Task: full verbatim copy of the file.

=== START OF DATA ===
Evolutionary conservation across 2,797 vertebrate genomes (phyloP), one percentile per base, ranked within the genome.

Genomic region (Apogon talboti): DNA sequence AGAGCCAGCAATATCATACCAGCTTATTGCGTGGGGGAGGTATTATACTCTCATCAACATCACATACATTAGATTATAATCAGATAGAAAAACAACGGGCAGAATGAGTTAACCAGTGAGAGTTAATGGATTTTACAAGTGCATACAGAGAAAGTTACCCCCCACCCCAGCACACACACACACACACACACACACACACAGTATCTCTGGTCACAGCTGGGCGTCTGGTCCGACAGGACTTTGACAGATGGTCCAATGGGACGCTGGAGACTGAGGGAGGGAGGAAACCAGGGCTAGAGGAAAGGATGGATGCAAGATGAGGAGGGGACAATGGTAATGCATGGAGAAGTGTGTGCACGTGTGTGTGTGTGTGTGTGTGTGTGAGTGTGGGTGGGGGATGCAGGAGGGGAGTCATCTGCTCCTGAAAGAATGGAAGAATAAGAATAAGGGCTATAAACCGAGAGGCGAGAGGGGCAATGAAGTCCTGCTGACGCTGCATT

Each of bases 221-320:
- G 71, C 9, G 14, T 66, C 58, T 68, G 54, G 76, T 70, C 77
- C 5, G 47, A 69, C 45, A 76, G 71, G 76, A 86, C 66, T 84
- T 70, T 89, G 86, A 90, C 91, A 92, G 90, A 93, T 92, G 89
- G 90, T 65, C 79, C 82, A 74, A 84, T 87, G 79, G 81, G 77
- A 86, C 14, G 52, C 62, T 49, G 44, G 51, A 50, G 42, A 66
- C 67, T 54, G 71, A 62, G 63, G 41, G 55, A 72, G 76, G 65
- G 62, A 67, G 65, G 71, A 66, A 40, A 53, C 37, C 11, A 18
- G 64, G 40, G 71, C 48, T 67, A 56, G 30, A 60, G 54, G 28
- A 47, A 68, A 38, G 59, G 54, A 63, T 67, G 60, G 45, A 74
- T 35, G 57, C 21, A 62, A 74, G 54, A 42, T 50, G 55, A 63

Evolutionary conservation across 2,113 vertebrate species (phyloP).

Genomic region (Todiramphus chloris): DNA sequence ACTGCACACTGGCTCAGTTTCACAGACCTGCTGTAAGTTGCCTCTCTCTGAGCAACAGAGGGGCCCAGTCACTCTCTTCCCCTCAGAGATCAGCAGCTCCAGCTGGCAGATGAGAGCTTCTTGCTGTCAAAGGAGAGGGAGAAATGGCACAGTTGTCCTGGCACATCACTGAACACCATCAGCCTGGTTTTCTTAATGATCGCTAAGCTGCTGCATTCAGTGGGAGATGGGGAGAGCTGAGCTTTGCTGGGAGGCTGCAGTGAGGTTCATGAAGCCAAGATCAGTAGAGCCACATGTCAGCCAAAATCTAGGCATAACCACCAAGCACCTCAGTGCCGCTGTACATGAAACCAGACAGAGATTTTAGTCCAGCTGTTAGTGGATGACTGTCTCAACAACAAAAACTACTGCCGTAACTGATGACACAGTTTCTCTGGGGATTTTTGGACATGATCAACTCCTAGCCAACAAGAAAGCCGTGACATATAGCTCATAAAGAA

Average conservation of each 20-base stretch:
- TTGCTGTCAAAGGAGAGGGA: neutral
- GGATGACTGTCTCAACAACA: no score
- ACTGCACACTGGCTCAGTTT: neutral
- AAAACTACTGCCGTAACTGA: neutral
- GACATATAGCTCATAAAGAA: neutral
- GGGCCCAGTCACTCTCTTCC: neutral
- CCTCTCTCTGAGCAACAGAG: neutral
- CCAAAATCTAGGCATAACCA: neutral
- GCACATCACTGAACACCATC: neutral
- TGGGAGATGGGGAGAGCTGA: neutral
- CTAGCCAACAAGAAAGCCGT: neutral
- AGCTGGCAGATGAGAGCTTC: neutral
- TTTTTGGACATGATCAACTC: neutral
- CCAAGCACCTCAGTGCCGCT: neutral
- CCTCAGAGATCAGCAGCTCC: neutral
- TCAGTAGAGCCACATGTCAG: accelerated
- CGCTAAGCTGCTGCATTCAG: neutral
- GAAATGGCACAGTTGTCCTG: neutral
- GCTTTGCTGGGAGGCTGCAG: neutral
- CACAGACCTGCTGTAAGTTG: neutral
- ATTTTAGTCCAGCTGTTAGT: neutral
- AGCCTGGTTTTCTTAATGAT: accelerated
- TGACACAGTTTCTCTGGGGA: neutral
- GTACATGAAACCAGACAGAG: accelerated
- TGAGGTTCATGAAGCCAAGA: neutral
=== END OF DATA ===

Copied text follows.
Evolutionary conservation across 2,797 vertebrate genomes (phyloP), one percentile per base, ranked within the genome.

Genomic region (Apogon talboti): DNA sequence AGAGCCAGCAATATCATACCAGCTTATTGCGTGGGGGAGGTATTATACTCTCATCAACATCACATACATTAGATTATAATCAGATAGAAAAACAACGGGCAGAATGAGTTAACCAGTGAGAGTTAATGGATTTTACAAGTGCATACAGAGAAAGTTACCCCCCACCCCAGCACACACACACACACACACACACACACACAGTATCTCTGGTCACAGCTGGGCGTCTGGTCCGACAGGACTTTGACAGATGGTCCAATGGGACGCTGGAGACTGAGGGAGGGAGGAAACCAGGGCTAGAGGAAAGGATGGATGCAAGATGAGGAGGGGACAATGGTAATGCATGGAGAAGTGTGTGCACGTGTGTGTGTGTGTGTGTGTGTGTGAGTGTGGGTGGGGGATGCAGGAGGGGAGTCATCTGCTCCTGAAAGAATGGAAGAATAAGAATAAGGGCTATAAACCGAGAGGCGAGAGGGGCAATGAAGTCCTGCTGACGCTGCATT

Each of bases 221-320:
- G 71, C 9, G 14, T 66, C 58, T 68, G 54, G 76, T 70, C 77
- C 5, G 47, A 69, C 45, A 76, G 71, G 76, A 86, C 66, T 84
- T 70, T 89, G 86, A 90, C 91, A 92, G 90, A 93, T 92, G 89
- G 90, T 65, C 79, C 82, A 74, A 84, T 87, G 79, G 81, G 77
- A 86, C 14, G 52, C 62, T 49, G 44, G 51, A 50, G 42, A 66
- C 67, T 54, G 71, A 62, G 63, G 41, G 55, A 72, G 76, G 65
- G 62, A 67, G 65, G 71, A 66, A 40, A 53, C 37, C 11, A 18
- G 64, G 40, G 71, C 48, T 67, A 56, G 30, A 60, G 54, G 28
- A 47, A 68, A 38, G 59, G 54, A 63, T 67, G 60, G 45, A 74
- T 35, G 57, C 21, A 62, A 74, G 54, A 42, T 50, G 55, A 63

Evolutionary conservation across 2,113 vertebrate species (phyloP).

Genomic region (Todiramphus chloris): DNA sequence ACTGCACACTGGCTCAGTTTCACAGACCTGCTGTAAGTTGCCTCTCTCTGAGCAACAGAGGGGCCCAGTCACTCTCTTCCCCTCAGAGATCAGCAGCTCCAGCTGGCAGATGAGAGCTTCTTGCTGTCAAAGGAGAGGGAGAAATGGCACAGTTGTCCTGGCACATCACTGAACACCATCAGCCTGGTTTTCTTAATGATCGCTAAGCTGCTGCATTCAGTGGGAGATGGGGAGAGCTGAGCTTTGCTGGGAGGCTGCAGTGAGGTTCATGAAGCCAAGATCAGTAGAGCCACATGTCAGCCAAAATCTAGGCATAACCACCAAGCACCTCAGTGCCGCTGTACATGAAACCAGACAGAGATTTTAGTCCAGCTGTTAGTGGATGACTGTCTCAACAACAAAAACTACTGCCGTAACTGATGACACAGTTTCTCTGGGGATTTTTGGACATGATCAACTCCTAGCCAACAAGAAAGCCGTGACATATAGCTCATAAAGAA

Average conservation of each 20-base stretch:
- TTGCTGTCAAAGGAGAGGGA: neutral
- GGATGACTGTCTCAACAACA: no score
- ACTGCACACTGGCTCAGTTT: neutral
- AAAACTACTGCCGTAACTGA: neutral
- GACATATAGCTCATAAAGAA: neutral
- GGGCCCAGTCACTCTCTTCC: neutral
- CCTCTCTCTGAGCAACAGAG: neutral
- CCAAAATCTAGGCATAACCA: neutral
- GCACATCACTGAACACCATC: neutral
- TGGGAGATGGGGAGAGCTGA: neutral
- CTAGCCAACAAGAAAGCCGT: neutral
- AGCTGGCAGATGAGAGCTTC: neutral
- TTTTTGGACATGATCAACTC: neutral
- CCAAGCACCTCAGTGCCGCT: neutral
- CCTCAGAGATCAGCAGCTCC: neutral
- TCAGTAGAGCCACATGTCAG: accelerated
- CGCTAAGCTGCTGCATTCAG: neutral
- GAAATGGCACAGTTGTCCTG: neutral
- GCTTTGCTGGGAGGCTGCAG: neutral
- CACAGACCTGCTGTAAGTTG: neutral
- ATTTTAGTCCAGCTGTTAGT: neutral
- AGCCTGGTTTTCTTAATGAT: accelerated
- TGACACAGTTTCTCTGGGGA: neutral
- GTACATGAAACCAGACAGAG: accelerated
- TGAGGTTCATGAAGCCAAGA: neutral